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ARS Home » Midwest Area » Columbia, Missouri » Cropping Systems and Water Quality Research » Research » Publications at this Location » Publication #375943

Research Project: Improving Irrigation Management and Water Quality for Humid and Sub-humid Climates

Location: Cropping Systems and Water Quality Research

Title: MOPivot tool to define management zones for center pivot variable rate irrigation systems

item NGUYEN, ANH - University Of Missouri
item THOMPSON, ALLEN - University Of Missouri
item Sudduth, Kenneth - Ken
item Vories, Earl

Submitted to: National Irrigation Symposium
Publication Type: Proceedings
Publication Acceptance Date: 6/29/2020
Publication Date: 12/6/2021
Citation: Nguyen, A., Thompson, A.L., Sudduth, K.A., Vories, E.D. 2021. MOPivot tool to define management zones for center pivot variable rate irrigation systems. In: Proceedings of the 6th Decennial National Irrigation Symposium, December 6-8, 2021, San Diego, California. Paper No. 20-072.

Interpretive Summary: Better irrigation management is needed to conserve water and reduce environmental impacts due to off-field movement of fertilizers and chemicals. This paper describes and demonstrates the use of the MOPivot software, which was developed to improve management of variable-rate irrigation (VRI) center pivot irrigation systems. These VRI systems allow application of different amounts of water to different parts of a field, but determining how much water to apply where and when is a challenge. The MOPivot system considers the effects of variable soils, variations in plant growth, and historic crop yields in developing management zones to which different amounts of water can be applied. Examples of its use on fields in Missouri, Nebraska, and Washington are given. Irrigation decisions based on MOPivot can save water and improve environmental outcomes compared to traditional irrigation management.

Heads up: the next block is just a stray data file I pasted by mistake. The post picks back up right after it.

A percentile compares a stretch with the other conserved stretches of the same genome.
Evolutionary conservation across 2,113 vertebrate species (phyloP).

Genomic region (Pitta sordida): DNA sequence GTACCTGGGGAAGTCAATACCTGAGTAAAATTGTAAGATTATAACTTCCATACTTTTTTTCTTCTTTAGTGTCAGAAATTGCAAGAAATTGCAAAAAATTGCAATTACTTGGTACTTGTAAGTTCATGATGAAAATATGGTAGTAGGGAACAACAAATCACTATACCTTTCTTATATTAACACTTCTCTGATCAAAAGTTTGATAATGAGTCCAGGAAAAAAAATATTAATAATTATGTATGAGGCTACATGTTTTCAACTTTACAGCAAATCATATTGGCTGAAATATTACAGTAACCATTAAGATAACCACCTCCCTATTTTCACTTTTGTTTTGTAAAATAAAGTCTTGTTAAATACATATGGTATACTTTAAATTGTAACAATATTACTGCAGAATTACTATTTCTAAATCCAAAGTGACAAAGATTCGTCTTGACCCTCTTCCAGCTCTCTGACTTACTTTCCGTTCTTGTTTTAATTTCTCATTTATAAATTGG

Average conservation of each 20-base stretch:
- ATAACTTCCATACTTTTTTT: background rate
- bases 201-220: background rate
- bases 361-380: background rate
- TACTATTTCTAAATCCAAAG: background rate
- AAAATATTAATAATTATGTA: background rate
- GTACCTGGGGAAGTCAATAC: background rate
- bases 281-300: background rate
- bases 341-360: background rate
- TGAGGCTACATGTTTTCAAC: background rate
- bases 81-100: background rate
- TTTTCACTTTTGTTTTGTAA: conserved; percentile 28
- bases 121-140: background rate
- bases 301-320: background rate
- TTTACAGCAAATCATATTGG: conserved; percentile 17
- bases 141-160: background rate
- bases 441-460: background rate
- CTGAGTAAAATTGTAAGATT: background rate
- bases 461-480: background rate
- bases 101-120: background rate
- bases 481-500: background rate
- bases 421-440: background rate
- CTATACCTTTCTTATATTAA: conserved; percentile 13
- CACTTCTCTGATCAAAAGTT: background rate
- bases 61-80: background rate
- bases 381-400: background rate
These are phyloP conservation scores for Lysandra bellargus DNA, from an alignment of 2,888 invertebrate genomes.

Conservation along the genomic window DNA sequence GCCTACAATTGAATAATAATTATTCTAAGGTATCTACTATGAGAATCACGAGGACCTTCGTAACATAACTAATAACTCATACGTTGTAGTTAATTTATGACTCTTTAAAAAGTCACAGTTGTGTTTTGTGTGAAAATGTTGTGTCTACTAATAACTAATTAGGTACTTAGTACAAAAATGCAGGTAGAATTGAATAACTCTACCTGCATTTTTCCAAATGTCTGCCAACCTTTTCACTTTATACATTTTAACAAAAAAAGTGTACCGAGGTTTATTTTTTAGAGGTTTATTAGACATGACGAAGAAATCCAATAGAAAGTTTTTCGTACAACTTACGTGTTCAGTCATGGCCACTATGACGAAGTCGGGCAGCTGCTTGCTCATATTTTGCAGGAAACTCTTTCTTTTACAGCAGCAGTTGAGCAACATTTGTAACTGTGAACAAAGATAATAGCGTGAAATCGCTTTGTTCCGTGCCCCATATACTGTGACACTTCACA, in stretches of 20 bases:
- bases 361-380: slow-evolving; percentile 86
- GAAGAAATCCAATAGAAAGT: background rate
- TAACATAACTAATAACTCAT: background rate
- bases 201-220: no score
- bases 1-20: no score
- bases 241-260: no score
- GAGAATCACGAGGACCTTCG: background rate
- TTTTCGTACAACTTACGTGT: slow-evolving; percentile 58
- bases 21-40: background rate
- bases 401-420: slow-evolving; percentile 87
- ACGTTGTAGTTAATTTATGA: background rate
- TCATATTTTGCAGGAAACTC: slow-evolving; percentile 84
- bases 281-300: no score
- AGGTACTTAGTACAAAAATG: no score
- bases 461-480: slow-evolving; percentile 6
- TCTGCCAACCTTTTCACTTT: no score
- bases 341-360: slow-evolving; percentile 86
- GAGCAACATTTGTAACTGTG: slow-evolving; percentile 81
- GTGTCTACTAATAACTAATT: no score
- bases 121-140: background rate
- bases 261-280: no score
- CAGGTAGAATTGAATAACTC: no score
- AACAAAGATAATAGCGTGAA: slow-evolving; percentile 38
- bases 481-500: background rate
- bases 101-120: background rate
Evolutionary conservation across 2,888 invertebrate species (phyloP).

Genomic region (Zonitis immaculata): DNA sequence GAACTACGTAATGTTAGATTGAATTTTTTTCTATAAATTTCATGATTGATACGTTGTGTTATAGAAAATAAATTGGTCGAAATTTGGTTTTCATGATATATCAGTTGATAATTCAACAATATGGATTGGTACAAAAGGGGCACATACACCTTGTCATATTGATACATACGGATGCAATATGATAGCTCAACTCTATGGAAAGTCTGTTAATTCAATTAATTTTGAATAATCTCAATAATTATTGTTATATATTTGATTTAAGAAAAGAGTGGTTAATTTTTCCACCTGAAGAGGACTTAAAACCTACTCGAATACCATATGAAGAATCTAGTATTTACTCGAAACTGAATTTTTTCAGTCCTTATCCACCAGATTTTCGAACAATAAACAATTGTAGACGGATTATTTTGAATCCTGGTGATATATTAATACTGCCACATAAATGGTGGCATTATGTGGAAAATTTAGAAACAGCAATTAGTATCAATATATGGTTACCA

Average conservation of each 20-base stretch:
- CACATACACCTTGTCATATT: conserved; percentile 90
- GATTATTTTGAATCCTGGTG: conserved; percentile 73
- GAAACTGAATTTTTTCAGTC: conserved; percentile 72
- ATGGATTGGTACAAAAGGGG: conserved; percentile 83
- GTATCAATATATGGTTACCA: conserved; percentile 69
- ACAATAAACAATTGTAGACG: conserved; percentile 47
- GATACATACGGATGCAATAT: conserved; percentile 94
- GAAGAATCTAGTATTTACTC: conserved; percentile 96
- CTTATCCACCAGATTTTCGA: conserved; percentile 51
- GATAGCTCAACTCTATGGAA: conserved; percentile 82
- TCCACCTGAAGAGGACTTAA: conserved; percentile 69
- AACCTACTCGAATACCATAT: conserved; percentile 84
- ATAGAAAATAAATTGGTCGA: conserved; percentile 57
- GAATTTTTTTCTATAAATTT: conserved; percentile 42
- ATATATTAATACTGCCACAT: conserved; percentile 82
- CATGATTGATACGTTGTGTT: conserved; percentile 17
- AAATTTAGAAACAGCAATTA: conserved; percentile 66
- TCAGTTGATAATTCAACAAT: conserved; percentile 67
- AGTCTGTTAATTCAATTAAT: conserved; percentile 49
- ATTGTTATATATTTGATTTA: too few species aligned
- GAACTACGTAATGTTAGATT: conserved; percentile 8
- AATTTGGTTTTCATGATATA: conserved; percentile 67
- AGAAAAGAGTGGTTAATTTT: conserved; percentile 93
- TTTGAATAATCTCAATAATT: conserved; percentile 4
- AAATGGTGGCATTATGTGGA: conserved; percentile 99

Technical Abstract: Information from digital maps and remotely sensed imagery coupled with variable rate irrigation (VRI) technologies can provide more effective spatial management of crop production. Specifically, improved irrigation scheduling is possible by incorporating spatial variability of soil or remotely sensed vegetation index (VI) responses of crops to define unique management zones during the growing season. This paper presents practical examples using the MOPivot model to develop automated management zones for VRI controlled center pivots at several field sites. The model can accommodate individual sprinkler, zonal, and speed control systems, defining the smallest unique management area matched to field needs and pivot system characteristics. Examples include static prescriptions developed using soil SSURGO data and soil electrical conductivity. Dynamic management zones were developed using remotely sensed VI maps throughout the season to update unique management area based on crop status. Additionally, a yield map was used to modify soil-based management zones to improve future irrigation and/or chemigation prescriptions.